ELON POLL: N.C. voters split on police treatment of blacks, support public access to police videos
The survey of likely N.C. voters is the second this fall by the Elon University Poll, and relies upon Elon students as live interviewers of hundreds of voters.
In an exploration of attitudes about race and policing, the Elon University Poll has found likely voters split on how police treat blacks compared to whites, with 44 percent saying police treat blacks worse, and 42 percent saying police treat whites and blacks the same. Only 2 percent said police treat blacks better.
The questions were prompted by the recent fatal shooting of a black man by Charlotte police that has prompted ongoing protests of police treatment of minorities and calls for greater public access to videos recorded by police on body cameras and dash cameras. The survey found that 59 percent of respondents said protests after police shootings make matters worse while 27 percent said the protests lead to positive changes.
Turning to public access to video recorded by police during shootings,, the poll found broad support for making all police-recorded videos public, with 58 percent saying they should be available and 36 percent saying police can restrict access.
The live-caller, dual frame (landline and cell phone) survey of 799 registered voters was conducted from Sept. 27-30, 2016. Of those respondents, 660 said they are likely to vote in the November election. Survey results in this news release present responses from those self-identified registered voters who say they are likely to vote in the Nov. 8 election and has a margin of error of +/- 3.81 percentage points.
RACE AND POLICING
Questions looking at the police treatment of blacks and issues arising out of the Sept. 20 fatal shooting of Keith Scott by a Charlotte police officer show major divisions among racial and political party lines.
Among black voters, 82 percent said police treat blacks worse than whites while 33 percent of white voters had the same opinion. Looking at party affiliation, 72 percent of Democrats said police treated black worse than whites, compared to just 15 percent of Republicans.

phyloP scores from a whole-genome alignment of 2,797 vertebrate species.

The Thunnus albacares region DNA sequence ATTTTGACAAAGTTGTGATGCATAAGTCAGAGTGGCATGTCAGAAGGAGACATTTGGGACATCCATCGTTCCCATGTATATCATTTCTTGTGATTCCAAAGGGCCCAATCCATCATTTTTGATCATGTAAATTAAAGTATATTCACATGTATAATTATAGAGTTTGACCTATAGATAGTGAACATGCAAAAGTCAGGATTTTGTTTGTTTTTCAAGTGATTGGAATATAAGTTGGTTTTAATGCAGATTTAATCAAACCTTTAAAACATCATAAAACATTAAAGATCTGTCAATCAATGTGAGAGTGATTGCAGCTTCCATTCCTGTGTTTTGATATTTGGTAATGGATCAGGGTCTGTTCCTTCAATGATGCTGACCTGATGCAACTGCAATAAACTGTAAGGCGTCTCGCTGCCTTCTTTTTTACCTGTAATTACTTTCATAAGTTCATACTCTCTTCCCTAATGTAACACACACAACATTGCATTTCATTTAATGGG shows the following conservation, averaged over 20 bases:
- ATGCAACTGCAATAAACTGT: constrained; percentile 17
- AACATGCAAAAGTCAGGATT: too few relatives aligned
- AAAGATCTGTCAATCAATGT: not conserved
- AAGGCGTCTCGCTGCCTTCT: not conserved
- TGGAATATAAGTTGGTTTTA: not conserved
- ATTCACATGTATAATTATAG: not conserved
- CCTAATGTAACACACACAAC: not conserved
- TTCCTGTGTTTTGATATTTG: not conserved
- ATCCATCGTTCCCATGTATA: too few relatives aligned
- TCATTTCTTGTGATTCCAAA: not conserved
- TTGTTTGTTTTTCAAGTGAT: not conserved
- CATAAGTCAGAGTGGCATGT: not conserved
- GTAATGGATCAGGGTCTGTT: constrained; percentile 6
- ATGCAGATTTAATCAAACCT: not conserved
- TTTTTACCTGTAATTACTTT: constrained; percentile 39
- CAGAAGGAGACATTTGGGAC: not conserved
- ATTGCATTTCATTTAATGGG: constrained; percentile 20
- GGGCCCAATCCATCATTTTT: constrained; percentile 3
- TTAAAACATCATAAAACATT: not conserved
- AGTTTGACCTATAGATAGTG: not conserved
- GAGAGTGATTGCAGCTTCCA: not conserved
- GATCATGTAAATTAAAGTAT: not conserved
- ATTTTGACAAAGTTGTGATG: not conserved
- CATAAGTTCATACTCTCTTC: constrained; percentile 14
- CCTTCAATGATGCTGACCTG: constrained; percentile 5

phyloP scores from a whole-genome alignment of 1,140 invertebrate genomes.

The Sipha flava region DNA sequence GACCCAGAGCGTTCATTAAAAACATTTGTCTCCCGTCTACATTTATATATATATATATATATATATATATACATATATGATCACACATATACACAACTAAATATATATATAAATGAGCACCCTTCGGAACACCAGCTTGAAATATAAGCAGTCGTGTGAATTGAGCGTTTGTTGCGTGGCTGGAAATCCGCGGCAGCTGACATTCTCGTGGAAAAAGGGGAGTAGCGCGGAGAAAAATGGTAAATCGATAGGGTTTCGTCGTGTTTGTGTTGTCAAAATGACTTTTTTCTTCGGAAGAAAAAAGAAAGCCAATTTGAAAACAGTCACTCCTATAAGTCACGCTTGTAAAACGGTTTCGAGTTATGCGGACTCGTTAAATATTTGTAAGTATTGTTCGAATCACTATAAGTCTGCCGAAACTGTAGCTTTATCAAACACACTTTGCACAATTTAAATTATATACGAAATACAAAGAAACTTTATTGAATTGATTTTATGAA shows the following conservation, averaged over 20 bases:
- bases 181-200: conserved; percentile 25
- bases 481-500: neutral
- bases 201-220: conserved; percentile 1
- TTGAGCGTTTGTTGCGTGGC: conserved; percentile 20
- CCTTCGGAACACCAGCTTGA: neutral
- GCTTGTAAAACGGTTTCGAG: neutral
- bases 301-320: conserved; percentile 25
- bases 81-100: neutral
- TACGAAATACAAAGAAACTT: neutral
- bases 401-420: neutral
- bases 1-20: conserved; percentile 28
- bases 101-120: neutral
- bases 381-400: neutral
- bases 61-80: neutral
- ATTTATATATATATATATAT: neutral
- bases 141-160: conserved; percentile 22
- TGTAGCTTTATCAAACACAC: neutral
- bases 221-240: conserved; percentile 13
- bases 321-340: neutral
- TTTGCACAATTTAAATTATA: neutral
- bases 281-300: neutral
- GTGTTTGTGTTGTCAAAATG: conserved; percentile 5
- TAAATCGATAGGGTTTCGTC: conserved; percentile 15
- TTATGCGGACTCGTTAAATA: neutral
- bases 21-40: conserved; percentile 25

“The racial gap in perceptions of events in Charlotte is striking,” Husser said. “Blacks and whites are more divided over police approval and views of protests than are Democrats and Republicans."
Nearly half — 47 percent — of black voters said protests following police-involved shootings lead to positive change over the long term, compared to 22 percent of white voters who had that view. Among Republicans, 84 percent said these protests make matters worse, while 39 percent of Democrats took that stance.
The release of police-recorded video following officer-involved shootings has been at the center of many protests, including those in Charlotte. North Carolina enacted a new law on Oct. 1 that allows for the release of those videos only by court order, which will restrict public access to the video.
The Elon University Poll found that black voters, Democrats and independents were all more likely to support broad public access to the videos. White voters were divided on the issue, with 49 percent supporting making all videos publicly available and 44 percent saying police can restrict access. Among Republicans, 58 percent said police should be able to restrict access while 37 percent said all videos should be publicly available.